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Legionella testing methods reliability questioned

21 June 2017

A report by Brunel University has raised questions over the effectiveness of methods used to test for the presence of legionella bacteria in environmental samples.

Barriers to Effective Legionella Control in a Changing World - A practitioners View refers to study conducted in 2014 by Whiley and Taylor that saw just under 4,000 samples analysed, with 34% of samples initially testing positive.

These results were achieved by using 'culture methods', said the report, but when this was changed to the use of a quantitative polymerase chain reaction (qPCR) method, a result of 72% was seen.

Stating that neither method is perfect, the Brunel research team said the former method is most likely to underestimate the presence of legionella, while the latter can overestimate the results.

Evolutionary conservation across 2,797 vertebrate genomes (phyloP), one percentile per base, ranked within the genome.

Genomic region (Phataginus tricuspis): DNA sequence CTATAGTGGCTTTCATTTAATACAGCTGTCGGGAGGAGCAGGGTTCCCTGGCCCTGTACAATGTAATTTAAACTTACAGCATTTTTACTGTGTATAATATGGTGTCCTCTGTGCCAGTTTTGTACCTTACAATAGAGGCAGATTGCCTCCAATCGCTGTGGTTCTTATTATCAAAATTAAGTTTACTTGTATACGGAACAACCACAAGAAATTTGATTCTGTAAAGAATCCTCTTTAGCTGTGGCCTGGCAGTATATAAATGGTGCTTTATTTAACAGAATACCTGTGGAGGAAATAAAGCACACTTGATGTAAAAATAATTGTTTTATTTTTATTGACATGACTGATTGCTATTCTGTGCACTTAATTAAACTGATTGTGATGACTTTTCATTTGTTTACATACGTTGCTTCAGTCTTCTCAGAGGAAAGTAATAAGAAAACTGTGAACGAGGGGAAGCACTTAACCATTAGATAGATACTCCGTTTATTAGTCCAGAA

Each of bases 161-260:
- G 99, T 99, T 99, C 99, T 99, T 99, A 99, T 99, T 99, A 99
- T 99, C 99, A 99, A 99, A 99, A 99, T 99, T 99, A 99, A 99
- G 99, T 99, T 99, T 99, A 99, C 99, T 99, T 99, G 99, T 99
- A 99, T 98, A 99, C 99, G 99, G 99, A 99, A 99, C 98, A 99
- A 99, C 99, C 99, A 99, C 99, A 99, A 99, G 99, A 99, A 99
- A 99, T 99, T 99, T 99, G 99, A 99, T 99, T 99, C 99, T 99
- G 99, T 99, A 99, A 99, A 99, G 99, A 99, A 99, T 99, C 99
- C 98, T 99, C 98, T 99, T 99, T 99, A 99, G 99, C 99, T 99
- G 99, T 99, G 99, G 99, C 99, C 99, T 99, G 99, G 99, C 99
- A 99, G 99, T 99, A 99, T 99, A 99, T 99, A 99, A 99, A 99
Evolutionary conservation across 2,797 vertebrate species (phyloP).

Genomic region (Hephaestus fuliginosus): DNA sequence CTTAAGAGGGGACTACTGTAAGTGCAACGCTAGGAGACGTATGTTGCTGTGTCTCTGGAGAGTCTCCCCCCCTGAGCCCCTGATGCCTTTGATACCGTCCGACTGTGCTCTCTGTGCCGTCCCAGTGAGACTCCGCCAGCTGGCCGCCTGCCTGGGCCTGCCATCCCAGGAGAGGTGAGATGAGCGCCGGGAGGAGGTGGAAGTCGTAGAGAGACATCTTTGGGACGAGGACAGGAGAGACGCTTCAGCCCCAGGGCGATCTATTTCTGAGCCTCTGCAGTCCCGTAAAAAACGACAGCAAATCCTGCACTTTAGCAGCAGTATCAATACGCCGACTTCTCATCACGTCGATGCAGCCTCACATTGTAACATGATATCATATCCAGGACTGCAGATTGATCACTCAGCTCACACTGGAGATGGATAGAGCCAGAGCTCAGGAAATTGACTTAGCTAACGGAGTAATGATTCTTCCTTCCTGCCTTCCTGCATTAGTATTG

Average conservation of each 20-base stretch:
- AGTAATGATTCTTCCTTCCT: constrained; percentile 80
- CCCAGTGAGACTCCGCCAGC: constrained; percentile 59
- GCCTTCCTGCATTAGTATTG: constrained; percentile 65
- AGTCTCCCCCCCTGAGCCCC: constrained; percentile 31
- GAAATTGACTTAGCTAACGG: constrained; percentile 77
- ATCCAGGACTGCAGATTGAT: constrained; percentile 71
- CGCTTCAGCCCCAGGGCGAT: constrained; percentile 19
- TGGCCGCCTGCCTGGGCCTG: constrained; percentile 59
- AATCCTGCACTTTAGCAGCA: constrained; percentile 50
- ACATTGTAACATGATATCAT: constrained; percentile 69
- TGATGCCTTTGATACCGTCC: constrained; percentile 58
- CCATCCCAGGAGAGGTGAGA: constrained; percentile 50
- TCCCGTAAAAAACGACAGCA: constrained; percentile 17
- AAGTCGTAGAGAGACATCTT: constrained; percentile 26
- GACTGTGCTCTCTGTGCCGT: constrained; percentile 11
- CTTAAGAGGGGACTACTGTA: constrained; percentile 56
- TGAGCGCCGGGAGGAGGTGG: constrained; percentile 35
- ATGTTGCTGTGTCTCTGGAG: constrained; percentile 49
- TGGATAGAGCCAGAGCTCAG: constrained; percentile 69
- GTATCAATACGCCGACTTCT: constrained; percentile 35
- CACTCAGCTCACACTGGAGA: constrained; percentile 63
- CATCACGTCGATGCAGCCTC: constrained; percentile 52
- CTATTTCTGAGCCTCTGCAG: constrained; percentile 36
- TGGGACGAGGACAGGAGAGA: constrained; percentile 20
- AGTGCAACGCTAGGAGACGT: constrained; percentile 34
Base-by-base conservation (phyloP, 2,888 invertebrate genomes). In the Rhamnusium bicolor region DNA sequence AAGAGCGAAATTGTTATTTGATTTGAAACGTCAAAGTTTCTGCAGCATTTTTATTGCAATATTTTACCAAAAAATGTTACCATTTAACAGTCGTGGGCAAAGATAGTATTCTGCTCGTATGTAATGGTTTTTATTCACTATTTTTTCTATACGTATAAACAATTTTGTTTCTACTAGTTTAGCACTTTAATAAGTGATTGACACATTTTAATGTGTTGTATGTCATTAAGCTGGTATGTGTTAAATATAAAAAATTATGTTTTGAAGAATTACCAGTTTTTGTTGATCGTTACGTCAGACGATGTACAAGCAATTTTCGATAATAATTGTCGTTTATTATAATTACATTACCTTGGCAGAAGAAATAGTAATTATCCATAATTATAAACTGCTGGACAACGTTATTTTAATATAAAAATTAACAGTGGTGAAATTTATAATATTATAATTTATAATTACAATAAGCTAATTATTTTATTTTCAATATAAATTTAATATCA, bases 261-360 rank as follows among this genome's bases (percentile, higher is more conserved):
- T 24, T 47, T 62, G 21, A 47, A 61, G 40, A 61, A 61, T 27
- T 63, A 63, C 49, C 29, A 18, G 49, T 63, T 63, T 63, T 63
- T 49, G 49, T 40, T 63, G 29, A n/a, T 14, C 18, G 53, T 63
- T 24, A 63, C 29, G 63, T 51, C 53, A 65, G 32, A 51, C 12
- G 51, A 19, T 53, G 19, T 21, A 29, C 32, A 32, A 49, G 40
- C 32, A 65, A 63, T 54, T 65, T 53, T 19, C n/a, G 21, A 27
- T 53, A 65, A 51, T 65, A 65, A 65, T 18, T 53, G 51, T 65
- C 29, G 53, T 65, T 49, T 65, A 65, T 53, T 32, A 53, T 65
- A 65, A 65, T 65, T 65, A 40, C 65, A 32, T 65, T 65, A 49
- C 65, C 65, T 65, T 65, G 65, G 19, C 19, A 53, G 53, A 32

A potential link to global warming is also included in the report, as increases in cases of legionnaires' disease has been noted during higher than normal temperatures or increased levels of rainfall provide more favourable conditions for legionella.

Recommendations made by the report including the re-examination of measures to protect susceptible people in non-healthcare premises.

Greater harmonisation of standards in both healthcare and non-healthcare premises should also be implemented.

The report also recommends the proportion of residents over the age of 65 in a building should be included as a risk factor in routine management strategies.

It also calls for new rapid test methods to be developed and the potential impact of global warming on legionella to be investigated.


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